Emel Mathlouthi Is The 21st Century’s Catalyst For Change

It’s not enough to make list after list. The Turning the Tables project seeks to suggest alternatives to the traditional popular music canon, and to do more than that, too: to stimulate conversation about how hierarchies emerge and endure. This year, Turning the Tables considers how women and non-binary artists are shaping music in our moment, from the pop mainstream to the sinecures of jazz and contemporary classical music. Our list of the 200 Greatest Songs By Women+ offers a soundtrack to a new century. This series of essays takes on another task.

The 25 arguments writers make in these pieces challenge the usual definitions of influence. Some rethink the building legacies of popular artists; others celebrate those who create within subcultures, their innovations rippling outward over time. As always, women forge new pathways in sound; today, they also make waves under the surface of culture by confronting, in their music, the increased fluidity of “woman” itself. What is a woman? It’s a timeless question on the surface, but one deeply engaged with whatever historical moment in which it is asked. Our 25 Most Influential Women Musicians of the 21st Century illuminate its complexities. —Ann Powers

Emel Mathlouthi isn’t interested in being a nice girl. She isn’t fond of being typecast as an exotic North African. And she positively bristles at being labeled as an activist whose music and art are ancillary to a message.

But for people who still haven’t heard the Tunisian-born singer — an artist who grounds her honeyed vocals in heavy, distorted electronics, and whose theatrical stage presence and arresting visuals call to mind the likes of Kate Bush and Björk — it’s still useful to know how she rose onto stages across the world and become an anthemic voice during the Arab Spring.

Now 36 years old, Mathlouthi began singing while she was still a child growing up in the suburbs of Tunis, Tunisia’s capital city alongside the Mediterranean coastline. By the time she was in college, she was fronting a metal band. (Mathlouthi possesses a sweet, high voice, but woe to anyone who misreads those qualities as fragility or weakness.) Soon, she was writing songs that were deeply critical of the government of the then-leader of Tunisia, Zine El Abidine Ben Ali. In 2008, she moved to France, convinced that her career would founder if she stayed in her native country.

Mathlouthi knew that she was running right up against the strictures of the regime but she persisted — and kept right on singing about Tunisia and about oppression. Certain Tunisian DJs would try to sneak her songs onto their playlists at odd hours, but by the time she began singing “Ya Tounes Ya Meskina” [Poor Tunisia], with lyrics like “Fear resides in their bones, being mute is their lot” — the die was cast.

The song that tipped her over the edge, though, was “Kelmti Horra” [My Word Is Free]. With lyrics by the young Tunisian poet Amine al-Ghozzi, “Kelmti Horra” is a declaration of independence, a statement of hard-earned liberation. “I am those who are free and never fear,” she sings, her voice ringing with certainty. “I am the secrets that will never die, I am the voice of those who would not give in, I am the meaning amid the chaos.”

Years before crowds of Tunisians took to the streets to protest widespread corruption, political repression, high unemployment and endemic poverty, Mathlouthi had already been singing “Kelmti Horra” every chance she could get — she ended every concert with it in both France and Tunisia, to which she returned occasionally, performing at underground shows while word of her music spread largely on social media. (She had already been prohibited from performing at music festivals in her home country, and “Kelmti Horra” was banned outright.)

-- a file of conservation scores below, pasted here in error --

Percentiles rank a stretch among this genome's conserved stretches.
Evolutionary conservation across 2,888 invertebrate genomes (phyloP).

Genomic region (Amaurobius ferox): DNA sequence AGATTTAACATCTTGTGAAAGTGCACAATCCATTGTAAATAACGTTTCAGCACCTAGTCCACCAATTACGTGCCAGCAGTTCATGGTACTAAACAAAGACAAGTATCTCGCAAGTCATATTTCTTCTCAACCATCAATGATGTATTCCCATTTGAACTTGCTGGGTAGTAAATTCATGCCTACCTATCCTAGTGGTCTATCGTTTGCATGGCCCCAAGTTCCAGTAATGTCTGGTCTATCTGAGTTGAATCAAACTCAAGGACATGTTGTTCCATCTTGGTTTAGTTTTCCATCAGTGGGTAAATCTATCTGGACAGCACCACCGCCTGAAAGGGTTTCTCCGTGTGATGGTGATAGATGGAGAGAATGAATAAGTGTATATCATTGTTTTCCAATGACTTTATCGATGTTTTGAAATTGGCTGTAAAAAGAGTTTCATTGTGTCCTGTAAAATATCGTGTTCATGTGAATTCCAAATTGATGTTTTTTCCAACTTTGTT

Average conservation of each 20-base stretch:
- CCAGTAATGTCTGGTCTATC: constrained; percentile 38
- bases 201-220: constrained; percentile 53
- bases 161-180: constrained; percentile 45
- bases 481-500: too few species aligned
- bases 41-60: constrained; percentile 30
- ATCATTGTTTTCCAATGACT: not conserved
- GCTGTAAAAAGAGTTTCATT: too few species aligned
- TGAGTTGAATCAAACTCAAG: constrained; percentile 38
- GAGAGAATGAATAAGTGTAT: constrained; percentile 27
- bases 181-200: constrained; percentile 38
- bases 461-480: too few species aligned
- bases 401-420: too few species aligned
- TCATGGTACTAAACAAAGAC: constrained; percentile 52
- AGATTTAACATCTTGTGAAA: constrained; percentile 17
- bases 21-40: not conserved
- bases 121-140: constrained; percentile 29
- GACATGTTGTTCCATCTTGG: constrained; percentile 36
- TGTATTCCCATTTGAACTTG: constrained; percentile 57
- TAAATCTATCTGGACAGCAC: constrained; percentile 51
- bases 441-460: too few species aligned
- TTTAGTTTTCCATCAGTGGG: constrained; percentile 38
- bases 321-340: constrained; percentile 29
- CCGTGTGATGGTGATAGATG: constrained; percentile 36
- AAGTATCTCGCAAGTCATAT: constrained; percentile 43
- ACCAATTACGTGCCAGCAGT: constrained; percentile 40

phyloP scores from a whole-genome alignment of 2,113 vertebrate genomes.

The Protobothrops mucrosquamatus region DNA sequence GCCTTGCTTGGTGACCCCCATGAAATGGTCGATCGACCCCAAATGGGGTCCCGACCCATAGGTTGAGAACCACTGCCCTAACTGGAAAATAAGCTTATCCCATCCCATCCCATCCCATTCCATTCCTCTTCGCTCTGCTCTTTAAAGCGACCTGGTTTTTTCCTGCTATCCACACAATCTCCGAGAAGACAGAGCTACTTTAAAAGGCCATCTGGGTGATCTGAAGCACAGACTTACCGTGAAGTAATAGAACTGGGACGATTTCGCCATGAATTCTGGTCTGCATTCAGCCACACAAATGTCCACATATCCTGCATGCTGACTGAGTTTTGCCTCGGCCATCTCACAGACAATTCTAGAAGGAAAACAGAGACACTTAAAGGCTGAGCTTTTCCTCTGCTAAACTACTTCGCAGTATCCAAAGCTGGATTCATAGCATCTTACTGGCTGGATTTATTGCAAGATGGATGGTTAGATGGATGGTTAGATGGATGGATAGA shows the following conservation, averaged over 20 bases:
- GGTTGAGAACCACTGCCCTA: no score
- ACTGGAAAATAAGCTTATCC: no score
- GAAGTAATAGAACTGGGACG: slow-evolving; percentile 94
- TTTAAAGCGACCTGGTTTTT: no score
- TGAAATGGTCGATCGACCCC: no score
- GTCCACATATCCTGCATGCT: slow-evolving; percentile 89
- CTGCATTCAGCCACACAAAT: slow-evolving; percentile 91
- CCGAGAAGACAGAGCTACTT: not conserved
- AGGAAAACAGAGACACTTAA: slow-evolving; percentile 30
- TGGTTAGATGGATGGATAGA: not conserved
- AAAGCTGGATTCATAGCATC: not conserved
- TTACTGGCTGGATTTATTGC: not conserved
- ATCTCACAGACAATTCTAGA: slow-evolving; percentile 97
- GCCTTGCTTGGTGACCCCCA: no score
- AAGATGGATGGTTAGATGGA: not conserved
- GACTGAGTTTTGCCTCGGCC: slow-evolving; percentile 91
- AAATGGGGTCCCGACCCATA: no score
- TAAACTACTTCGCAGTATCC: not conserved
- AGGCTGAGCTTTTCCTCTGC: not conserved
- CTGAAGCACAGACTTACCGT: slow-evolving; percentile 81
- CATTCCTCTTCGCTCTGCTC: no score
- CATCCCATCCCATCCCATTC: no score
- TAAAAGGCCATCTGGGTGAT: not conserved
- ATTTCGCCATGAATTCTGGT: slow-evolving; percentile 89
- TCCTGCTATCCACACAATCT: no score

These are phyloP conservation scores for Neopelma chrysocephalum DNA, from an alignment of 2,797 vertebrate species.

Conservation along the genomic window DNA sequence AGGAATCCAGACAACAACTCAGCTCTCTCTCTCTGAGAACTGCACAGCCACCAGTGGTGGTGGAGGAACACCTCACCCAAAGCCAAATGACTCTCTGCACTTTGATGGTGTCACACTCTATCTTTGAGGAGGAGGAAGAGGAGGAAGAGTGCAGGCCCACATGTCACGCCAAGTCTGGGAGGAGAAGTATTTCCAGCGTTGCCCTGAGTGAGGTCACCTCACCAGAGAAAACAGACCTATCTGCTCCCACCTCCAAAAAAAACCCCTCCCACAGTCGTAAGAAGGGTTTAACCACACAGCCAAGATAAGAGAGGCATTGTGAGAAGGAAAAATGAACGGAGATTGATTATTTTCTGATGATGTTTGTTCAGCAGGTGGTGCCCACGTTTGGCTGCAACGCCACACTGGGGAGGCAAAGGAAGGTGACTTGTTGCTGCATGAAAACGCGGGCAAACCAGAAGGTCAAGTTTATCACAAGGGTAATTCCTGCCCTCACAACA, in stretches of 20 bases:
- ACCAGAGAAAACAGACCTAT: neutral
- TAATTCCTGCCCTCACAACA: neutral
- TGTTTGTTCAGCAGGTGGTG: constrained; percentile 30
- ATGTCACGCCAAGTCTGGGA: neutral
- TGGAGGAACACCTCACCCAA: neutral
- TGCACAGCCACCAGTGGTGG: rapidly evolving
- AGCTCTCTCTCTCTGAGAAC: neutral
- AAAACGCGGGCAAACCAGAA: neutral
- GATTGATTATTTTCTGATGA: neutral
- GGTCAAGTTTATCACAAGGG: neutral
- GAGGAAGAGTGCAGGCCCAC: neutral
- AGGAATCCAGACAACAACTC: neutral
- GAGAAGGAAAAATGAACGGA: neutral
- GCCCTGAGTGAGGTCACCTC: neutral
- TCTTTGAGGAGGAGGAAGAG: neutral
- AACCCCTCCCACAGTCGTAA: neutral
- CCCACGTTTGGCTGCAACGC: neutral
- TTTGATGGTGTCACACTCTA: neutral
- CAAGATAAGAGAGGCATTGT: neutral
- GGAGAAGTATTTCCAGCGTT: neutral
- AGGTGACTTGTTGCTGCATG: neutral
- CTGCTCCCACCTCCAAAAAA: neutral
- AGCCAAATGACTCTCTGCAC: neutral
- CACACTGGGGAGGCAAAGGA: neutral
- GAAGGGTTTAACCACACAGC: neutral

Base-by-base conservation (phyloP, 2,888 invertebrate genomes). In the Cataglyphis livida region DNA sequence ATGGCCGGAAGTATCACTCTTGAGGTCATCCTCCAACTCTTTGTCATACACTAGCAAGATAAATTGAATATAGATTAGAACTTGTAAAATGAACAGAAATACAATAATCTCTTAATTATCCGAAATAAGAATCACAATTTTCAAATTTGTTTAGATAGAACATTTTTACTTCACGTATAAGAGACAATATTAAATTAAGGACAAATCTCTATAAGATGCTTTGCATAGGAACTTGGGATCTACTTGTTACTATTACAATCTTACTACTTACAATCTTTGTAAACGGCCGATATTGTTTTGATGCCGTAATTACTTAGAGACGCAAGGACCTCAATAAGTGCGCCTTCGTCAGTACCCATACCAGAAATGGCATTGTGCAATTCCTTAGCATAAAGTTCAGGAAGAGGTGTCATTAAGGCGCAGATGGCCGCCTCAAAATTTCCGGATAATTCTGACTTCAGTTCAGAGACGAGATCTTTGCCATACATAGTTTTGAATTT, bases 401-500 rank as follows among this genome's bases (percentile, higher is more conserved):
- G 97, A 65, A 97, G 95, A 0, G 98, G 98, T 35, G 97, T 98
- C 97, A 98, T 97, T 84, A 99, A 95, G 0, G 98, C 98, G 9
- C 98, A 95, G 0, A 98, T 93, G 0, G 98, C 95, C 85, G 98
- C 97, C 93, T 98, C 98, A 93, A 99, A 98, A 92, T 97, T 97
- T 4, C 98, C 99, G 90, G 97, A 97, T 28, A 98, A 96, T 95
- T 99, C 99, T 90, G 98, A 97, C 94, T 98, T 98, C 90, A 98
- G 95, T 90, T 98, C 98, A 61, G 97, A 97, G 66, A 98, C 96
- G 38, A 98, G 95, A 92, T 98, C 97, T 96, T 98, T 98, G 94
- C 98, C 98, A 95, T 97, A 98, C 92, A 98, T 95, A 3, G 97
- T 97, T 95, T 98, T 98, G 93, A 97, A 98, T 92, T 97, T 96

Mathlouthi was in Tunisia for one of those illicit tours when a despairing street vendor, Mohamed Bouazizi, set himself on fire on Dec. 17, 2010 — a pivotal moment that sparked what became first Tunisia’s Jasmine Revolution, and then, in a string of regional uprisings, the Arab Spring.

“Kelmti Horra” had already become a well-known song in the Tunisian underground by then. But finally, on one remarkable January day just weeks after Bouazizi took his desperate step, Mathlouthi stood up in a crowd of demonstrators along the packed Avenue Habib Bourguiba — the largest boulevard in Tunis — to sing her signature song. The ground was already shifting under everyone’s feet: Within days, President Ben Ali and his family had fled the country.

But on that day, in the midst of the protests on Habib Bourguiba, Mathlouthi sang “Kelmti Horra” a cappella, media cameras and microphones shoved hastily in front of her, while the protesters immediately around her listened in rapt silence. And she sings, you can hear the bristling energy of other demonstrators shouting slogans in the distance, in what becomes a strangely beautiful polyrhythm of revolution. And soon, “Kelmti Horra” was a song known and loved across the Middle East, as young activists began to imagine new futures for themselves, unbounded by the strictures and stiflings of the past.

That one song made Mathlouthi an international star; four years later, she was invited to sing it at the Nobel Peace Prize concert in a lush, big-stringed, grand arrangement that in its cinematic scale is, frankly, far less stirring than that badly shot video taken on Avenue Habib Bourguiba.

The Greatest Songs By 21st Century Women+

This list is part of Turning the Tables, an ongoing project from NPR Music dedicated to recasting the popular music canon in more inclusive – and accurate – ways. This year, our list, selected by a panel of more than 70 women and non-binary writers, tackles history in the making, celebrating artists whose work is changing this century’s sense of what popular music can be. The songs are by artists whose major musical contributions came on or after Jan. 1, 2000, and have shifted attitudes, defied categories and pushed sound in new directions since then.

Our list includes songs performed by women and non-binary artists. The use of the term “Women+” is part of our engagement in a movement to recognize a wide spectrum of gender identities coming to greater light in the 21st century.

Lori McKenna, “Humble & Kind” (2016)